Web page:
I'm not anti-EV. Just the opposite. I am completely in favor of pursuing electric car technology. In fact, I'd even like to buy an electric.
But I don't let my enthusiasm for EVs cloud my analysis on how long it's going to take for them to sell in large numbers. And I would caution any automaker or supplier or dealer that wants to invest in the EV business to take all those enthusiastic sales projections with a grain of salt.
Why these words of caution? Because EV's face a mountain of problems: technical, social, economi, and environmental. And there are other emerging alternatives that could kill the electric car before it ever catches on. That's exactly what happened 100 years ago.
John McElroy is host of the TV program "Autoline Detroit" and daily web video "Autoline Daily". Every week he brings his unique insights as an auto industry insider to Autoblog readers.
The hybrid car provides a great comparison for how electric cars are likely to roll into the market. Hybrids have been around for over a decade. They are a proven technology that require no change in driver behavior. You just get in them and go.
And yet, even after a decade, with seven different brands selling 30 different hybrid models, they still account for less than 3% of all the vehicles sold in the U.S. Worse, just one car, the Toyota Prius, accounts for nearly half the entire hybrid market. None of this bodes well for EVs.
Electrics are going to cost substantially more than hybrids. They are going to have limited range, meaning drivers will suddenly experience a new experience: the dreaded "range anxiety." Plus, there is no charging infrastructure to make it convenient for customers to plug in when they're out and about. That means it's going to require a behavioral change on the part of drivers. Do you realize how hard it is to get people to change their driving habits?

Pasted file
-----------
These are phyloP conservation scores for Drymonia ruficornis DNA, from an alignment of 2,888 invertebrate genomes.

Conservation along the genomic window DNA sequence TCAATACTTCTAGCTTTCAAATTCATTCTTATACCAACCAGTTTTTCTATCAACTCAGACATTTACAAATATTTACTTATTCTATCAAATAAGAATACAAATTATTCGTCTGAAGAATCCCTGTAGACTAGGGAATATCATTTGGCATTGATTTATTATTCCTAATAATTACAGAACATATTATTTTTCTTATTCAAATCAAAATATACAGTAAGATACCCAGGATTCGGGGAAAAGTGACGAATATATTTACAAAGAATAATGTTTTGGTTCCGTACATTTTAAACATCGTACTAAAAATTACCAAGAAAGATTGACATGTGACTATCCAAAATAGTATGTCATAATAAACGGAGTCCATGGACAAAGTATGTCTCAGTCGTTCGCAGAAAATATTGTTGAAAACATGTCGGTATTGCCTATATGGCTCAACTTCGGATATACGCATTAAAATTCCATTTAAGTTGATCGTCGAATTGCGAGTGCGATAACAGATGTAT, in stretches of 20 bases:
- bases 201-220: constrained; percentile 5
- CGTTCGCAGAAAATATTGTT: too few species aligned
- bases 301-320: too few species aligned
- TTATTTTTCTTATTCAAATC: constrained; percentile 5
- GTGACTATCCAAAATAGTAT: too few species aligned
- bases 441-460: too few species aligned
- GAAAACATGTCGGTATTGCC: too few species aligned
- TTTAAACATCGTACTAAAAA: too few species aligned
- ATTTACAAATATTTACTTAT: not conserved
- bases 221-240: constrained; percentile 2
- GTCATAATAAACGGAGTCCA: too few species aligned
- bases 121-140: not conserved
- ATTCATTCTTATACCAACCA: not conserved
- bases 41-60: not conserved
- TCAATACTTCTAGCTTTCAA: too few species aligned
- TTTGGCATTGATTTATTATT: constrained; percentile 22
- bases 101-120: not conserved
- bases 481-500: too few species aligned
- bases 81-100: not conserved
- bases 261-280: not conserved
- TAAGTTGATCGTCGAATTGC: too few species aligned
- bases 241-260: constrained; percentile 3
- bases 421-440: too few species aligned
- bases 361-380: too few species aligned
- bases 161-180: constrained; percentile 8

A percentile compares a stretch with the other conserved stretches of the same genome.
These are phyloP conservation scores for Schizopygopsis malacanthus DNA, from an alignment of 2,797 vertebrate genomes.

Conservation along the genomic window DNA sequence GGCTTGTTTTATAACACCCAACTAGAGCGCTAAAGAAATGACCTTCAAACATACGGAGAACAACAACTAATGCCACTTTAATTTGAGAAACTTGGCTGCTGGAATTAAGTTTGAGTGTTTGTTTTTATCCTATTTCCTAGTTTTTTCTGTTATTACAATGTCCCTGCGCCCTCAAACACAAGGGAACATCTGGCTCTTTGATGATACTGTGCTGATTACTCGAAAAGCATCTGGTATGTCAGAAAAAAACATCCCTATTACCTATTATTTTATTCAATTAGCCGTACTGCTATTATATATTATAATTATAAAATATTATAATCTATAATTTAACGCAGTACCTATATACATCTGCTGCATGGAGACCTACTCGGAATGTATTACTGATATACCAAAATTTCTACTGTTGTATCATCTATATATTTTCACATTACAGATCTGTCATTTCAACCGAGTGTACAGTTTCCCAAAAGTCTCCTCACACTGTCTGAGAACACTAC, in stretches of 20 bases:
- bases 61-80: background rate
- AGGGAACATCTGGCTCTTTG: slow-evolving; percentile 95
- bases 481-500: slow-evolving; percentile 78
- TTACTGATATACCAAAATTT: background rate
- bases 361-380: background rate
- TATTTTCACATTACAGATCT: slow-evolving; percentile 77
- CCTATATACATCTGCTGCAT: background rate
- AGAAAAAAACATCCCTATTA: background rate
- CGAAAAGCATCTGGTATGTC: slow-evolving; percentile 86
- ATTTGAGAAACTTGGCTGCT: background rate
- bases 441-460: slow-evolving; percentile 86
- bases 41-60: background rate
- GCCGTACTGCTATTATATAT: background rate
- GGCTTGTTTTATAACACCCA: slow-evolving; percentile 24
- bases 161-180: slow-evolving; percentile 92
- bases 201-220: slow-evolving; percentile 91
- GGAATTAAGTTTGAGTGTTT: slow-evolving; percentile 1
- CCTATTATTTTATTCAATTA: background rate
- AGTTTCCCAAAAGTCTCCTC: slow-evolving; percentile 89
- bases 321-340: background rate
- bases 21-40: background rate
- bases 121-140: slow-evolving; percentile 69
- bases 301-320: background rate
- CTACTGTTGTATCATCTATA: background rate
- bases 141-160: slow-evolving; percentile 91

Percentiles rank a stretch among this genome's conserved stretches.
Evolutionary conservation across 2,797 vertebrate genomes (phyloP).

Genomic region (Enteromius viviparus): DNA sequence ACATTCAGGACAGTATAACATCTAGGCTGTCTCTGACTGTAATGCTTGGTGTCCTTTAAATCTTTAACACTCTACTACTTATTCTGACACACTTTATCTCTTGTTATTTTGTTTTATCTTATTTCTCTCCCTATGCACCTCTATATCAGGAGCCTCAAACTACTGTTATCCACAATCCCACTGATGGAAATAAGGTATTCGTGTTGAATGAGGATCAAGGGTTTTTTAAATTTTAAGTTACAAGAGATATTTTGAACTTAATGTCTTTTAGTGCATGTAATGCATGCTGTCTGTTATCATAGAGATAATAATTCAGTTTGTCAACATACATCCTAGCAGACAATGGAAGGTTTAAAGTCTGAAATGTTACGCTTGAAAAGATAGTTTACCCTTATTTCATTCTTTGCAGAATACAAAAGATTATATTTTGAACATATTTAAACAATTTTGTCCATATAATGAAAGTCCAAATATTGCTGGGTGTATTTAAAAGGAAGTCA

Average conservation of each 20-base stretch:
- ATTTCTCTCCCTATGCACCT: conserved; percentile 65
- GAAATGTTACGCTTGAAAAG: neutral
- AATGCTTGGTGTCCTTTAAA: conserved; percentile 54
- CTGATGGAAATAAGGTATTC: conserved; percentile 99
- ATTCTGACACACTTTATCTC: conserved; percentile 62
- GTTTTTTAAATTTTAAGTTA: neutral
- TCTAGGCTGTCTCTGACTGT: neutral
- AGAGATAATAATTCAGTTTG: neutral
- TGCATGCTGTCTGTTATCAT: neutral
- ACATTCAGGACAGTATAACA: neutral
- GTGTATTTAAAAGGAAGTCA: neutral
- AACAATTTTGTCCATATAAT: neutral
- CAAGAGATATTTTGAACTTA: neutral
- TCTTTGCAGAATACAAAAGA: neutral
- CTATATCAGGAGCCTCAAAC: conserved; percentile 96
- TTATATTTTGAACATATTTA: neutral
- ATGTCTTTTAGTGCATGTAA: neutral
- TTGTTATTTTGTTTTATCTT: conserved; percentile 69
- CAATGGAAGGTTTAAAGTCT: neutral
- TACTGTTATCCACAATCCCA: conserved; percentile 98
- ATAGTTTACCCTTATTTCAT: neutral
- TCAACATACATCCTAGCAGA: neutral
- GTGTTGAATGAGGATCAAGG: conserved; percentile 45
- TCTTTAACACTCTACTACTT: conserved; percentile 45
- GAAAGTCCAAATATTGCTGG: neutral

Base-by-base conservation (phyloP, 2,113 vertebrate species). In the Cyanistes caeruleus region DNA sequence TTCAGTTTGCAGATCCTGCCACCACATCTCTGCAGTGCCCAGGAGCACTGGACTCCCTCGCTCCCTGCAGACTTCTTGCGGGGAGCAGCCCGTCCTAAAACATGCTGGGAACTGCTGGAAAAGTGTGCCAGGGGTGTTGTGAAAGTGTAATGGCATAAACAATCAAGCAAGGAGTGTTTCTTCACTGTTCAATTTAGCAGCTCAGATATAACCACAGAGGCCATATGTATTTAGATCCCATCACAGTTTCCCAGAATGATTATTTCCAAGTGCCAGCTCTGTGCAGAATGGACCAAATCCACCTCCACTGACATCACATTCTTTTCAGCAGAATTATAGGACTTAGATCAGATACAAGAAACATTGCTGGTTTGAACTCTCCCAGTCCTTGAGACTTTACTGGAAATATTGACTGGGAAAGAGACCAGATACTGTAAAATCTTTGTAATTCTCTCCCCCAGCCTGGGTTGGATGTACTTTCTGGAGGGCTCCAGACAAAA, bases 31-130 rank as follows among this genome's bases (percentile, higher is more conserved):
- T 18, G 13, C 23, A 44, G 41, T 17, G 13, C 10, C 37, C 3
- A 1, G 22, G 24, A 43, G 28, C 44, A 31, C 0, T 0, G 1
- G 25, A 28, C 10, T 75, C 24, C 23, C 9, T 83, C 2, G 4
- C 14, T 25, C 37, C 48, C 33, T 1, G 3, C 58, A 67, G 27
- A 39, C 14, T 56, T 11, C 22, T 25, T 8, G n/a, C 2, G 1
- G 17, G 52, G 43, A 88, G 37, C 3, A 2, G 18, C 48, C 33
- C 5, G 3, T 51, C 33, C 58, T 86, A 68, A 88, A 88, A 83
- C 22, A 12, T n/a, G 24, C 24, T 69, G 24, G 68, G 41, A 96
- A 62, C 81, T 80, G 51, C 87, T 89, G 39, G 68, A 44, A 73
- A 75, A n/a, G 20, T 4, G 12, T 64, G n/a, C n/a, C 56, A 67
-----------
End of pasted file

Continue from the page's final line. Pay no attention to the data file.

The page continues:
So, if hybrids still account for less than 3% of the market after a decade, it's very easy to forecast that EVs will not even come close to that in the same time frame. That means all this talk of EVs achieving 20% or 25% of the vehicle mix by 2020 is pure fantasy. Even half of that forecast is crazy. One percent is probably more like it.
One of the key EV issues that keeps getting swept under the rug involves recycling. It takes more energy to recycle a lithium battery than it takes to mine virgin lithium. Will we ultimately see giant stacks of used lithium battery packs in junk yards or landfills? What kind of environmental progress would that represent?
And don't think that electric utilities are going to be buying those used EV battery packs. I've talked to the utilities. They are definitely interested in buying automotive-grade lithium batteries. But not used ones.
EVs are going to require big improvements to the electric infrastructure. Thousands of charging stations are going to have to be built all around the country. But most cities and municipalities, which are flat broke, are going to have a hard time coming up with the +$10,000 cost per fast-charging station.
In fact, most EV owners will be shocked to learn they're going to have to sink $1,500 into their garages to wire in a decent charging station. For wealthy EV buyers, costs like that won't phase them at all, but most people won't pay it.
None of these problems are insurmountable, but I keep coming back to the hybrid car comparison: EVs are just going to take a long time to catch on.
And that assumes every other alternative sits still. I keep looking at how the prices of bio-fuels derived from cellulose and algae keep dropping. And they can pretty much use the existing infrastructure.
The attributes that make EVs so attractive – clean and quiet and offering instant torque – could ultimately push aside all other contenders. But anyone who thinks EVs are going to suddenly grab big chunks of the market is just drinking the Kool-aid.
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